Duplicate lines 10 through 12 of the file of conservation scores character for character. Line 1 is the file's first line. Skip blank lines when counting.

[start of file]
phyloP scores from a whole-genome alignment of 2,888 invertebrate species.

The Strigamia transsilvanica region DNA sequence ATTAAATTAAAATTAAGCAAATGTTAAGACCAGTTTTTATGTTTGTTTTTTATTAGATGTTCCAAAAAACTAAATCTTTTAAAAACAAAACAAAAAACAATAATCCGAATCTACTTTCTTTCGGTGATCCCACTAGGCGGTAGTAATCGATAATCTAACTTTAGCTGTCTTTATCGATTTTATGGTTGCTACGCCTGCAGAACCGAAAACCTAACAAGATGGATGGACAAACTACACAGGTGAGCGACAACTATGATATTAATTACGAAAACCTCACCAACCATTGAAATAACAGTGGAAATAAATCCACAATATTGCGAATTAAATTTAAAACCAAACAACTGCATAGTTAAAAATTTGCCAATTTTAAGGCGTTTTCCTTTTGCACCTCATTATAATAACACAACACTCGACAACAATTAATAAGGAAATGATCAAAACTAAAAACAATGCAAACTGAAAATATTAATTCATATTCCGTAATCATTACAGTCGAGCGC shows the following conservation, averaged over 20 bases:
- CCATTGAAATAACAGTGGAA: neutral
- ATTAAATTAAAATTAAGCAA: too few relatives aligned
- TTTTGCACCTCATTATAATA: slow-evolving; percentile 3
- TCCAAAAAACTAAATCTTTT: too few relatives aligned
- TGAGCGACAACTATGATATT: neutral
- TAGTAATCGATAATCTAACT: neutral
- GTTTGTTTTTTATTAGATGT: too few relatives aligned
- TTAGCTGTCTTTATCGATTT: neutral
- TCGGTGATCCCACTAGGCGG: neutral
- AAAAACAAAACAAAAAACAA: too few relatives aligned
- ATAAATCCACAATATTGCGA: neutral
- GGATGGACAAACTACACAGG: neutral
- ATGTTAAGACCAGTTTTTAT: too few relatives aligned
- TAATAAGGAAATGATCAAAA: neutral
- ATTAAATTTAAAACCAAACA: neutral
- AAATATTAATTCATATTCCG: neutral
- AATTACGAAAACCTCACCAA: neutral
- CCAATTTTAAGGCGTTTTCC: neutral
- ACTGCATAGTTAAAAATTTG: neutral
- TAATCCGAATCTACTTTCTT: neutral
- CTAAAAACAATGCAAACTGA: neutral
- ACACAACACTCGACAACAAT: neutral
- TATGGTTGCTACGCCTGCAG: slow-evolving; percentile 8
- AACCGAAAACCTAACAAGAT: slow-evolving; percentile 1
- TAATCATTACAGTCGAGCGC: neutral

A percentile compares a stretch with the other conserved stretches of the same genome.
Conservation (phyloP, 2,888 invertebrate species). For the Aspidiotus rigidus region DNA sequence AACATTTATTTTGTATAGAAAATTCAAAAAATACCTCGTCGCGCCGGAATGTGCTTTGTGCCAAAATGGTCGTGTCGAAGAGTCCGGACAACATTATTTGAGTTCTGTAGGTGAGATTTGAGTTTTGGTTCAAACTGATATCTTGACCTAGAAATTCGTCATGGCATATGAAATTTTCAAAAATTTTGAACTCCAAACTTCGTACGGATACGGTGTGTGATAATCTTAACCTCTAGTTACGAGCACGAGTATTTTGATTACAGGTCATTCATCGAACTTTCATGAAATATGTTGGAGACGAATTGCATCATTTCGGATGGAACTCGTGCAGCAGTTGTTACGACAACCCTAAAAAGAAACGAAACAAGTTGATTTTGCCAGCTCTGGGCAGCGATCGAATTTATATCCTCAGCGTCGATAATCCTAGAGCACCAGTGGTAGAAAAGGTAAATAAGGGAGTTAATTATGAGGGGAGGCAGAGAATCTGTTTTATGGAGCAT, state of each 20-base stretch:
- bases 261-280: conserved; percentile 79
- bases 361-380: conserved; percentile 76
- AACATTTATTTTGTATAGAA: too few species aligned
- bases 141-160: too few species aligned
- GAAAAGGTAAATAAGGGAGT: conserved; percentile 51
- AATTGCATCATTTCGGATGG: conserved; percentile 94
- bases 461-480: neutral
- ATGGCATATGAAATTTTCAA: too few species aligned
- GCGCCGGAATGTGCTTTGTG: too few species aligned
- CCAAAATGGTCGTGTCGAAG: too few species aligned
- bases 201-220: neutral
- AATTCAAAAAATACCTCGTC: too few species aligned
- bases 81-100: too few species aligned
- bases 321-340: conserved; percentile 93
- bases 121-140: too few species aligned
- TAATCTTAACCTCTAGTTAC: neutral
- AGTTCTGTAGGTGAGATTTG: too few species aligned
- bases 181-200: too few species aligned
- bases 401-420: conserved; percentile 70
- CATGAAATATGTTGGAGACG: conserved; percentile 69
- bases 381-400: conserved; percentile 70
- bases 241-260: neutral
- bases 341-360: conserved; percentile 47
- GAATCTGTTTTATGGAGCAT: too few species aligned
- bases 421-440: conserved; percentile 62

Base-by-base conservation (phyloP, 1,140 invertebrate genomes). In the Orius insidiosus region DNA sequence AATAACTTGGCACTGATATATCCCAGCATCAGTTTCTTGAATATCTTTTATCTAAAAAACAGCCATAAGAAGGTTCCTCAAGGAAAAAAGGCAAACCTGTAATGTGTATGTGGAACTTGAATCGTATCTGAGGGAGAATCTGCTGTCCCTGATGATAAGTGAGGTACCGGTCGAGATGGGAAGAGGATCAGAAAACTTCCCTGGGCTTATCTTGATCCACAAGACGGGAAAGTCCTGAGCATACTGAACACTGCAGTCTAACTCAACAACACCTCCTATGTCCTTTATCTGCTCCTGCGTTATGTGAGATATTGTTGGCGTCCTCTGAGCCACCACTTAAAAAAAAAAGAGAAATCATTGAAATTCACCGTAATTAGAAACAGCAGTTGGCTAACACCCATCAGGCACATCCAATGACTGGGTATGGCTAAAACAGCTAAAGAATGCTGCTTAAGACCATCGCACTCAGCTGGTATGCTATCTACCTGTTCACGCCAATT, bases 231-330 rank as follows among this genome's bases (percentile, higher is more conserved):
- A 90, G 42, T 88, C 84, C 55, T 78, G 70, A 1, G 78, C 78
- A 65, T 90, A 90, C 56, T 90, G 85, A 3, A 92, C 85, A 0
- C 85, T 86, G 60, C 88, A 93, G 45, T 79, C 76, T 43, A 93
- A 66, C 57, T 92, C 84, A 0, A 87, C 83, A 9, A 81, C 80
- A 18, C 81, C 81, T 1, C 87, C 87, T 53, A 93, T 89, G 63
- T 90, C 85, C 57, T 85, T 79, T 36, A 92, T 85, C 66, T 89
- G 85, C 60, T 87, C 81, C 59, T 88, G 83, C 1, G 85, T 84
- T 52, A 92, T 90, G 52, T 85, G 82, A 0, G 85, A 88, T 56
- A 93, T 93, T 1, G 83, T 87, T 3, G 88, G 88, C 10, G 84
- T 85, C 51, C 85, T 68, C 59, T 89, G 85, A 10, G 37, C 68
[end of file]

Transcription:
- TTAGCTGTCTTTATCGATTT: neutral
- TCGGTGATCCCACTAGGCGG: neutral
- AAAAACAAAACAAAAAACAA: too few relatives aligned